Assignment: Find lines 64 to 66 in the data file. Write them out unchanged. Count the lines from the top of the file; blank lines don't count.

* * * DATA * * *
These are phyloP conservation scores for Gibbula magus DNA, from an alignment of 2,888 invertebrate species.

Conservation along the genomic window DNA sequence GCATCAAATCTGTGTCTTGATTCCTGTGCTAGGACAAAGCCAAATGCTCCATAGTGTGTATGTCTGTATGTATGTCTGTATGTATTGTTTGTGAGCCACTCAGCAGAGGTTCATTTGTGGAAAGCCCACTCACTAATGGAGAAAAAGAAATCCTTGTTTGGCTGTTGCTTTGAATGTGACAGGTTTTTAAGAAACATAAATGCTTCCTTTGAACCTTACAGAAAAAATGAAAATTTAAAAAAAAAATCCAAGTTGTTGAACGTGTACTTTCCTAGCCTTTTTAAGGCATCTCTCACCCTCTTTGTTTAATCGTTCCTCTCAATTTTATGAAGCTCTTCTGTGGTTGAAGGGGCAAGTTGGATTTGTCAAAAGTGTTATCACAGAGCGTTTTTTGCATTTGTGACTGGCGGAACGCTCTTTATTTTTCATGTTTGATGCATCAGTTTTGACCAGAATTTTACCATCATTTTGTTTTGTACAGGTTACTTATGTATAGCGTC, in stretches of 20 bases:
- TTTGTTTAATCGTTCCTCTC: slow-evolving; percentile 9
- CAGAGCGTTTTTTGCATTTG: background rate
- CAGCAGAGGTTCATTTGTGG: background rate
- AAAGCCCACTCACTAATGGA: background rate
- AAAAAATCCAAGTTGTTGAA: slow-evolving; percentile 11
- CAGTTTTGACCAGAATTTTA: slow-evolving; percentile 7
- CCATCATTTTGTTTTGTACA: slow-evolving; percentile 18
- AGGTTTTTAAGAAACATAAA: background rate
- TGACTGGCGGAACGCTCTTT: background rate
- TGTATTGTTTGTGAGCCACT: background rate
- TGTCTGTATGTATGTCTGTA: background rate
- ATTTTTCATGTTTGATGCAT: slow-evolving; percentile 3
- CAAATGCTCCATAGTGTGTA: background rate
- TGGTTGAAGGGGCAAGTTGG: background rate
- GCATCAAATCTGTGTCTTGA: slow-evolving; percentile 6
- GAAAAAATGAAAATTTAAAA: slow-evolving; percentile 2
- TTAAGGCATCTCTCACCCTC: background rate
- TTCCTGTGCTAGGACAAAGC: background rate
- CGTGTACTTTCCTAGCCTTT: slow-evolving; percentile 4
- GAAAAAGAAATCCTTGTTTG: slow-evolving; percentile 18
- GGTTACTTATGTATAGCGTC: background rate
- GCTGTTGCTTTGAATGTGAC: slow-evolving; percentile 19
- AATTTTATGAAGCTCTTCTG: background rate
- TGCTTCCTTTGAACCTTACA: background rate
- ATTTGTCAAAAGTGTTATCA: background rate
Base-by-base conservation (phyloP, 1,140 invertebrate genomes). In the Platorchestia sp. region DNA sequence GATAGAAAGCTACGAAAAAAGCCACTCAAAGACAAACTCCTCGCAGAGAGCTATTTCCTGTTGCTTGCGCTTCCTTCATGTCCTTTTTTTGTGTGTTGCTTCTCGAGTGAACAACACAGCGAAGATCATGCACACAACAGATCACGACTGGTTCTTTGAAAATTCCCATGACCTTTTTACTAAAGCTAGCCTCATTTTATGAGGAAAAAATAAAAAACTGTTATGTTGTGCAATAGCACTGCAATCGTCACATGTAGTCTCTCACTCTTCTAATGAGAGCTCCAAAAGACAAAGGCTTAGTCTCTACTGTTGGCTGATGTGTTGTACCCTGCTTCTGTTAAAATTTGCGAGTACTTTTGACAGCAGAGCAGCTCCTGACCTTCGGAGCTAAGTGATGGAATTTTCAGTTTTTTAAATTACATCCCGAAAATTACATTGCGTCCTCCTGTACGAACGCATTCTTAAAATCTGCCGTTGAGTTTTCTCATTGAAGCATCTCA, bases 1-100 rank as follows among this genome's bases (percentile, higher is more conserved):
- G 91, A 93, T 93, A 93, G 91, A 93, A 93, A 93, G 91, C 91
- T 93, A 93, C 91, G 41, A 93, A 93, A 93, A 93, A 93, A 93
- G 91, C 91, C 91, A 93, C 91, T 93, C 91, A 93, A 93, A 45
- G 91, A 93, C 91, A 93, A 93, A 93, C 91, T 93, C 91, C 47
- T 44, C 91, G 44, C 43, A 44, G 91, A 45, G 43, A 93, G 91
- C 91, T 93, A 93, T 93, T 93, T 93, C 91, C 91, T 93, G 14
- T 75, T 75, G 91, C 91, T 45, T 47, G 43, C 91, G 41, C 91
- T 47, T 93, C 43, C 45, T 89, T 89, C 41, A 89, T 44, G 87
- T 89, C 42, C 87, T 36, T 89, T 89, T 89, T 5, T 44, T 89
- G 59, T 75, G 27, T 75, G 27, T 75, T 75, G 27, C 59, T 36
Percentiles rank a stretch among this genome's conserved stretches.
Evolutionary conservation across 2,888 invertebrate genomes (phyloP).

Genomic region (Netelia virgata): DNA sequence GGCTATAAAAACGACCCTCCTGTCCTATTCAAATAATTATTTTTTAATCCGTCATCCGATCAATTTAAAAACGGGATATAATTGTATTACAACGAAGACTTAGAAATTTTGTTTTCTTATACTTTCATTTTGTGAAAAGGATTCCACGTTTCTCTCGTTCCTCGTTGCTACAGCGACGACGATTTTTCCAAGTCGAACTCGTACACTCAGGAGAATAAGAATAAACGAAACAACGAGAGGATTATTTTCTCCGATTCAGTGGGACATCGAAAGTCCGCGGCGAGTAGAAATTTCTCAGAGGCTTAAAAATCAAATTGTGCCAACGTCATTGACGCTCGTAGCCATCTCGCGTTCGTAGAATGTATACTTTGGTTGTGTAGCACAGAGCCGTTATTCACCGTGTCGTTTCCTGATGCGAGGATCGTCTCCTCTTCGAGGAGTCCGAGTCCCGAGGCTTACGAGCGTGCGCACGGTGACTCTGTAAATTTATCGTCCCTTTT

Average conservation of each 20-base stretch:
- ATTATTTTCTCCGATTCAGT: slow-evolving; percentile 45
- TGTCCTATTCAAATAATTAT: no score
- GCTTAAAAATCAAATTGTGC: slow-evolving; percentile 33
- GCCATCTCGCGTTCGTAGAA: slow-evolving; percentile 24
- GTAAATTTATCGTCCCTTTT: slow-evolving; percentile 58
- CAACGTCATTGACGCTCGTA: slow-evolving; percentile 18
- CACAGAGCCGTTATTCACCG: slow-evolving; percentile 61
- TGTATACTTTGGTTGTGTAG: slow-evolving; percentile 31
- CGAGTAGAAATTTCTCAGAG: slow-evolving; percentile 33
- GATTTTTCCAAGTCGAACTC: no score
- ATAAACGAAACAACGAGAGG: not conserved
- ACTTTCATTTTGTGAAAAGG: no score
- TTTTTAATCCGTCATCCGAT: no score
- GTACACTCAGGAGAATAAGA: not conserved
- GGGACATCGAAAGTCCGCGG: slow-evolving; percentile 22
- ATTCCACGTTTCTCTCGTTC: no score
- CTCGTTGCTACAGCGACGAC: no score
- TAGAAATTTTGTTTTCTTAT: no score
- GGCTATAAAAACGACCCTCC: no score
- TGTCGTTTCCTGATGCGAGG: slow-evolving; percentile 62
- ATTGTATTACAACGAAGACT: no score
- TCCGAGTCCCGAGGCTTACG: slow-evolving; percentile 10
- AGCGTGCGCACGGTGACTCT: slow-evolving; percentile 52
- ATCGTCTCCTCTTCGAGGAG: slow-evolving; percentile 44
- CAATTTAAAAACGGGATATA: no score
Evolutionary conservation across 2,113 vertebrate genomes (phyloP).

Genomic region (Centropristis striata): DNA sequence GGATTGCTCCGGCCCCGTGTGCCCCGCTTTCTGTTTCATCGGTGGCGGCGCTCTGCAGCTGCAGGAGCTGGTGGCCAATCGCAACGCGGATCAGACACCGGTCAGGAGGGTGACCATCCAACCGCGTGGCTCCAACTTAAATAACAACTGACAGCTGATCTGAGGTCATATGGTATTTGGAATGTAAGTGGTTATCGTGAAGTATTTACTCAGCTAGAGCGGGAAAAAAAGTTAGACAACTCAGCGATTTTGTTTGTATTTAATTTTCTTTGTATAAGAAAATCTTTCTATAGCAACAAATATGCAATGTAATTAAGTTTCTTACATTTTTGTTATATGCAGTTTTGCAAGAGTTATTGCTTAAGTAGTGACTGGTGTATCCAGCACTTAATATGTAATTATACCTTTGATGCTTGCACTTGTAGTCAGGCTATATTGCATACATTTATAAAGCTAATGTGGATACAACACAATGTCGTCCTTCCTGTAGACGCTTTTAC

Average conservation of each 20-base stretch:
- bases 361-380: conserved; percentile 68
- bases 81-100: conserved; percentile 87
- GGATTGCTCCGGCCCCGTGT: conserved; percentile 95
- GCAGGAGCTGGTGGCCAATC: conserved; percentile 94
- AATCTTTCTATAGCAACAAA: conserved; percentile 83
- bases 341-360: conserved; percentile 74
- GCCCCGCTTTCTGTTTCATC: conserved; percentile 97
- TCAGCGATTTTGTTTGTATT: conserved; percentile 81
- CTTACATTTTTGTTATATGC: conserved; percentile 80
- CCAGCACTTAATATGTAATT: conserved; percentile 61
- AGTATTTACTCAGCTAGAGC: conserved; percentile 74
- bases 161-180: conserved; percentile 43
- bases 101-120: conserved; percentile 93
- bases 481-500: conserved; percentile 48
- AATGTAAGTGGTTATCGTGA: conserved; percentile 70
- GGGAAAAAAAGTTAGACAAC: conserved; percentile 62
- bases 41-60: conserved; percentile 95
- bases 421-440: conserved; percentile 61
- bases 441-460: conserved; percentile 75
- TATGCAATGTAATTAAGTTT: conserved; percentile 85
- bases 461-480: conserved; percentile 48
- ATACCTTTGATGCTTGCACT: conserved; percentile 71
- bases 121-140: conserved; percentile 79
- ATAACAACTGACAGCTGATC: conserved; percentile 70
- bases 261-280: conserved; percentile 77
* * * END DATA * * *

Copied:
- TCCGAGTCCCGAGGCTTACG: slow-evolving; percentile 10
- AGCGTGCGCACGGTGACTCT: slow-evolving; percentile 52
- ATCGTCTCCTCTTCGAGGAG: slow-evolving; percentile 44